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Oprah: In my imagination I could never have conceived of a person with a life as big as yours. Do you sometimes marvel at your life?

Quincy: It's unrecognizable to me. I look back and say, "This must have been somebody else." I am not going to tell you that when I was 4, I dreamed about all of this—give me a break. Back then, black musicians didn't know how to dream this big—the media is what lets entertainers dream so big now. A hit could take 12 years to get around by word of mouth! Now with satellite and videos, it's like, whoa.
Oprah: I know your beginnings in Chicago gave you the drive to become who you are today. Did you feel loved in your home?

Quincy: I don't remember feeling love. I was with my brother, Lloyd, a lot because my father, whom I loved more than anyone in the world, worked so hard as a carpenter. When he was with us, I felt love from him, but he was just busy—like I was when my kids were growing up.

Oprah: You've written that your mother was mentally ill. When did you first know that?

Quincy: When she threw my coconut cake outside on the back porch on my birthday. I was 5 or 6 and it freaked me out. I didn't understand it, because in my mind that cake was a symbol of what family was supposed to be about. That stuck a long time—even now, I don't like coconut.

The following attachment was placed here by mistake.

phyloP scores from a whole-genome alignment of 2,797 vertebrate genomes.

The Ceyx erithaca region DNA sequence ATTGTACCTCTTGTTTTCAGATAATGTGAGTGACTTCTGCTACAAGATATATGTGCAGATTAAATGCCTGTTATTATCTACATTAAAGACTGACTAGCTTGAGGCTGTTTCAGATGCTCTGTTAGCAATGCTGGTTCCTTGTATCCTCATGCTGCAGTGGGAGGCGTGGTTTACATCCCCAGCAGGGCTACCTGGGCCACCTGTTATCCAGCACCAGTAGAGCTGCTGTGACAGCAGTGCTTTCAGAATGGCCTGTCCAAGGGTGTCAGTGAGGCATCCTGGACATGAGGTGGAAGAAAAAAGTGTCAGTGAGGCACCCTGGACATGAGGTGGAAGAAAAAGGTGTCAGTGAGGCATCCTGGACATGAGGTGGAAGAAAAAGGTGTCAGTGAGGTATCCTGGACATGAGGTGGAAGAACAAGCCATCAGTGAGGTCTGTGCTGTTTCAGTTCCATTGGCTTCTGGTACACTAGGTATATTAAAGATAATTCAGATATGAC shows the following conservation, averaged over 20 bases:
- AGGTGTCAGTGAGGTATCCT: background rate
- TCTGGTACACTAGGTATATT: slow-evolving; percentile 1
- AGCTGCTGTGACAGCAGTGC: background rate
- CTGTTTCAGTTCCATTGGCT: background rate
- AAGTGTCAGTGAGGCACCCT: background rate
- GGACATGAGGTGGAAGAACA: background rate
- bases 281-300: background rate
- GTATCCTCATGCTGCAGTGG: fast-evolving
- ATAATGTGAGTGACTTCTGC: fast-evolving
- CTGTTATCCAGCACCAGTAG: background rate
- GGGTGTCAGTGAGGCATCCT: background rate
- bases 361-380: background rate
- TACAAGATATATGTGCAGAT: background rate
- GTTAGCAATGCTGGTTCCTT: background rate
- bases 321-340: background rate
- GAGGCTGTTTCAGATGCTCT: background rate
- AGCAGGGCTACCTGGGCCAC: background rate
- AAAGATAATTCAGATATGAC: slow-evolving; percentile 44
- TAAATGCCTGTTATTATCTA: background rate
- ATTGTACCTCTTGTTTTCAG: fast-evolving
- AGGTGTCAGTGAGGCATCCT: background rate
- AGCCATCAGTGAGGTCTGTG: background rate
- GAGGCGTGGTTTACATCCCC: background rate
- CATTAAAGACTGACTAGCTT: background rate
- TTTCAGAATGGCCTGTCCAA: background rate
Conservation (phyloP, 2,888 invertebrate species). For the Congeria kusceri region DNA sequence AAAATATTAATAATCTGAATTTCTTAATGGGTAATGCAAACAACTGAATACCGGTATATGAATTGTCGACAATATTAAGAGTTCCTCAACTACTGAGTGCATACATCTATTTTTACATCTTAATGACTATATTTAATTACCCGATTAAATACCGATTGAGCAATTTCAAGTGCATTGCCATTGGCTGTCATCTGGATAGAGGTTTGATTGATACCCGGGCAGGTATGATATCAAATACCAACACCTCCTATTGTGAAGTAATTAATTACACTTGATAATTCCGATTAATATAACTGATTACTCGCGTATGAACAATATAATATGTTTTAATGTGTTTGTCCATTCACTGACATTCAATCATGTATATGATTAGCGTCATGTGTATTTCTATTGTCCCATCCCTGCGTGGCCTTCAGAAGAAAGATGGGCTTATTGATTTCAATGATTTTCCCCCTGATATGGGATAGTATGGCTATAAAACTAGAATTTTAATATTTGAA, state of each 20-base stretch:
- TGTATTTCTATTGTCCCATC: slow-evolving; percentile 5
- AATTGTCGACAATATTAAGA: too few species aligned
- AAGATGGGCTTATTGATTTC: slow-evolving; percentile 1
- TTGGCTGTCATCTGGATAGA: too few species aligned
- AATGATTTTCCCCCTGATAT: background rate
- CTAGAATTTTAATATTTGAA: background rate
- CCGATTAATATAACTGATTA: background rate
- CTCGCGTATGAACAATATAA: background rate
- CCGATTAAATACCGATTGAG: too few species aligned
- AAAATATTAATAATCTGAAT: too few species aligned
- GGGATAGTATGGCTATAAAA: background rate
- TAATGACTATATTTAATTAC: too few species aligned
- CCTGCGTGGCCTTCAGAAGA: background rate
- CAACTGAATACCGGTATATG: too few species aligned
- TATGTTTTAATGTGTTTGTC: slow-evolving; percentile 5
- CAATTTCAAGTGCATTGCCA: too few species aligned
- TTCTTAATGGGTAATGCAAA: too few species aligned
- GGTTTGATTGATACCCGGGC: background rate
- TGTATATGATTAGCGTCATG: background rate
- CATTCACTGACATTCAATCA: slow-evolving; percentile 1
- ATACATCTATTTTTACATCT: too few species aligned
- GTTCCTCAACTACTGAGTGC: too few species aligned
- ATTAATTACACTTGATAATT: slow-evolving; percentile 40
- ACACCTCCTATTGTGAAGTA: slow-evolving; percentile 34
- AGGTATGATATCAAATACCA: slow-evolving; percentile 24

Oprah: You once told me that you also remember when your mother was put into a straitjacket.

Quincy: Until 1989 I totally blocked that out. When I was working on Listen Up [a 1990 documentary of Quincy's life], I went back to my old neighborhood. I was hoping our house had become a supermarket, but it was the same, with the same paint my father had put on it. That day I saw my friend Lucy, who had been our next-door neighbor and was a young girl when I'd last seen her. She was 63 and in a wheelchair. When we went into my old house, Lucy said, "When you go upstairs, you'll see where they took your mother and put her in the straitjacket." She thought I remembered that—but I didn't. They say trauma is frozen, and when Lucy said that, it was as if someone slapped me on the head.

Oprah: When your mother went into a mental institution, you went to live with your grandmother in Louisville, Kentucky. When I lived with my grandmother, I was poor—but you-all were po'!

Quincy: Honey, it was raggedy. My grandmother had this high-tech security system—a rusty nail she used to lock the door. And in the winter, there was literally frost on the floor. But when you're 7, you don't care. It only freaks you out when you're 40 and think back on it. My grandmother was tough, too. I know she loved us, but she didn't know how to express it.

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